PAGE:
The evening after the visit to Kiambaa David writes:
“But there was one more encounter in store for me. After supper- Rose made chapatis, which were delicious -although swallowing is very painful, especially at the start of any meal- we sat and talked about family stuff and the Nandi language.
Eventually I asked her some questions which she could not answer, and she then referred me to her friend Patrick, who seems to pop round from time to time.
And then I met him, and a more humble and gentle man it would be hard to find.
He is softly spoken and his work is to look after disabled children and rescue them from the caves and back rooms where their parents hide them, treating them as dogs or worse, because they are ashamed of them, or fearful of curses, or of others’ ridicule. Patrick was himself rejected after his father remarried, and vowed to God that he would never allow other children to feel what he then felt. He has been doing this for 20 years, has adopted many, and organises rescue with the help of social services and the church. He shone as he spoke to me.
He has even been arrested by the police because the parents have reported him as a child stealer, but he smiled beautifully as he recounted this, and added that he has many friends. Further, having shown the police where the parents kept the child, the askaris said to him, “We’re sorry, we arrested the wrong man!”
So, what a lovely contrast with this morning’s experience to end the day!”
Patrick inspires us. Who inspires you? We’d love to know.
One of the things that David did during his recent trip to Kenya was to visit the massacre site at Kiambaa. It was a profoundly disturbing and moving experience and he wrote this poem afterwards:
Mourning’s devotions, Morning’s death.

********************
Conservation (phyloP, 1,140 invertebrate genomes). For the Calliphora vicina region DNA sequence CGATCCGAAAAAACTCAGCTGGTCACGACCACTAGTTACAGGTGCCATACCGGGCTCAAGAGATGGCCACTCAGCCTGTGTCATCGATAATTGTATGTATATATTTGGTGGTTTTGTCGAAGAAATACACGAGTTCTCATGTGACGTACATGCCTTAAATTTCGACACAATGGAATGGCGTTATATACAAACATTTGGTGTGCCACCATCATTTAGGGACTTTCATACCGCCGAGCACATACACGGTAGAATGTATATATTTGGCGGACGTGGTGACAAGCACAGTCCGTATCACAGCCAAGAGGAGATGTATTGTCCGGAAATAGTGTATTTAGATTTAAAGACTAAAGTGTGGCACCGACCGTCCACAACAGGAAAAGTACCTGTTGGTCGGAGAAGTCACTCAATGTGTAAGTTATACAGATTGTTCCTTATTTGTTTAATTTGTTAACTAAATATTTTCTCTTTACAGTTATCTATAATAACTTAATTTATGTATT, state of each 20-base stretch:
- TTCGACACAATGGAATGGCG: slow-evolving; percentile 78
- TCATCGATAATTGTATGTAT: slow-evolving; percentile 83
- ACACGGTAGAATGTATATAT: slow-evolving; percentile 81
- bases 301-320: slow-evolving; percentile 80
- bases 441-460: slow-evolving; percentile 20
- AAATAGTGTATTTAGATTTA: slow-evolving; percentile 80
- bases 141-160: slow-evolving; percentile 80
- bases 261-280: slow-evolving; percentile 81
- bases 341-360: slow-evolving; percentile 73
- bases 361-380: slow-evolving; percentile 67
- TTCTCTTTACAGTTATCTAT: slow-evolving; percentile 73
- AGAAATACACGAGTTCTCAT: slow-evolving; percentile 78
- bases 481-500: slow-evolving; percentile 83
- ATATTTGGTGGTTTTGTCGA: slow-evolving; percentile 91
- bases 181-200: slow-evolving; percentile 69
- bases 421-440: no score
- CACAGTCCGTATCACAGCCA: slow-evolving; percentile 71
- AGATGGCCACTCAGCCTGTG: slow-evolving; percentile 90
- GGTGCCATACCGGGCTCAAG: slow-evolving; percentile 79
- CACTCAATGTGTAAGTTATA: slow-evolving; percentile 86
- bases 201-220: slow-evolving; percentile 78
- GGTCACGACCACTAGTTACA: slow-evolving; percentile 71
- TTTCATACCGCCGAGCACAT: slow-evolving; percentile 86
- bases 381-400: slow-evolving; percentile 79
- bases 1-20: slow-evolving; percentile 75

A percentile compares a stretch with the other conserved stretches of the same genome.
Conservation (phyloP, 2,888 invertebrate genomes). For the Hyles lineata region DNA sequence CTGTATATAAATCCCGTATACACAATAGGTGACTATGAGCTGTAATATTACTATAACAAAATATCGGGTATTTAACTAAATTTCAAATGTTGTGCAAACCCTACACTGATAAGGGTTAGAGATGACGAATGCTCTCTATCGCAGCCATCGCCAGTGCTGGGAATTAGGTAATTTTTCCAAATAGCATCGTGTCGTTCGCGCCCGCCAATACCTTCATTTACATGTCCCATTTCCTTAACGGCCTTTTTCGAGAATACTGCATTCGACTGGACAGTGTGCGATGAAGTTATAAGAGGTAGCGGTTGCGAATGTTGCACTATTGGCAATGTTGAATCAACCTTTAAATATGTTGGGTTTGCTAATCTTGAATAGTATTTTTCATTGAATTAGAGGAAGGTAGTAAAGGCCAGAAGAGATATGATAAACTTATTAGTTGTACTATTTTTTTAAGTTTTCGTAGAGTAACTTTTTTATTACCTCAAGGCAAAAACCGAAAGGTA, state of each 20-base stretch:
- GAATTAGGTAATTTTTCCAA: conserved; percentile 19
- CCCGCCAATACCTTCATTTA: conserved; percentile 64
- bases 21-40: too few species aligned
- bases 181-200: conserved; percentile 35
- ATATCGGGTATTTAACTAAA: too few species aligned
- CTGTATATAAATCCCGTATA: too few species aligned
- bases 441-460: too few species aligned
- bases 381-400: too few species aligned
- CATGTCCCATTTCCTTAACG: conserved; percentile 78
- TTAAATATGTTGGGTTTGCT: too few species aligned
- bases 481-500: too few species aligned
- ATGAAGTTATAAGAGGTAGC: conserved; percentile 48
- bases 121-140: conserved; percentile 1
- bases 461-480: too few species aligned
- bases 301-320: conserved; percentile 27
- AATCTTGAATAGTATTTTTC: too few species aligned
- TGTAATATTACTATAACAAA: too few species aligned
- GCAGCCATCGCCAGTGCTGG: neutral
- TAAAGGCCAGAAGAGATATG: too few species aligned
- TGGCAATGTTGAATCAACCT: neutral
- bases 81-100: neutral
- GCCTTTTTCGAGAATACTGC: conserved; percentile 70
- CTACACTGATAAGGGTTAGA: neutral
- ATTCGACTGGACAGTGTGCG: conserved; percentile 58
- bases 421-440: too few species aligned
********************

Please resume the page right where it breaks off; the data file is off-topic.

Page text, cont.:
On the morning of 1st January 2008, near Eldoret, approximately 70 people were hacked or burned to death around and in a mud church where they sought refuge. No one is certain of the numbers, but the victims included a wheelchair user, and many women and children. A discarded woman’s shoe, a burnt handbag, some wooden markers and a femur remain.
David has recently returned from a trip to Africa. Whilst he was there he sent daily email updates back to Liza in the UK. Here is one of them……
“I forgot to tell you about the fun and games I had en route from Ndola to Eldoret. I was assured by a helpful counter clerk at Ndola that she could arrange for my luggage to be put straight on board the Jetlink flight to Eldoret, so that I wouldn’t have to retrieve the same from the baggage reclaim belt. I was dubious and laid it on thick but she was adamant. Upon arrival at Nairobi something didn’t feel right so I went and enquired at the Transfers desk, where they told me no such thing was possible as my onward flight was domestic. I never did discover whether it was also a problem to do this when switching from one airline to another.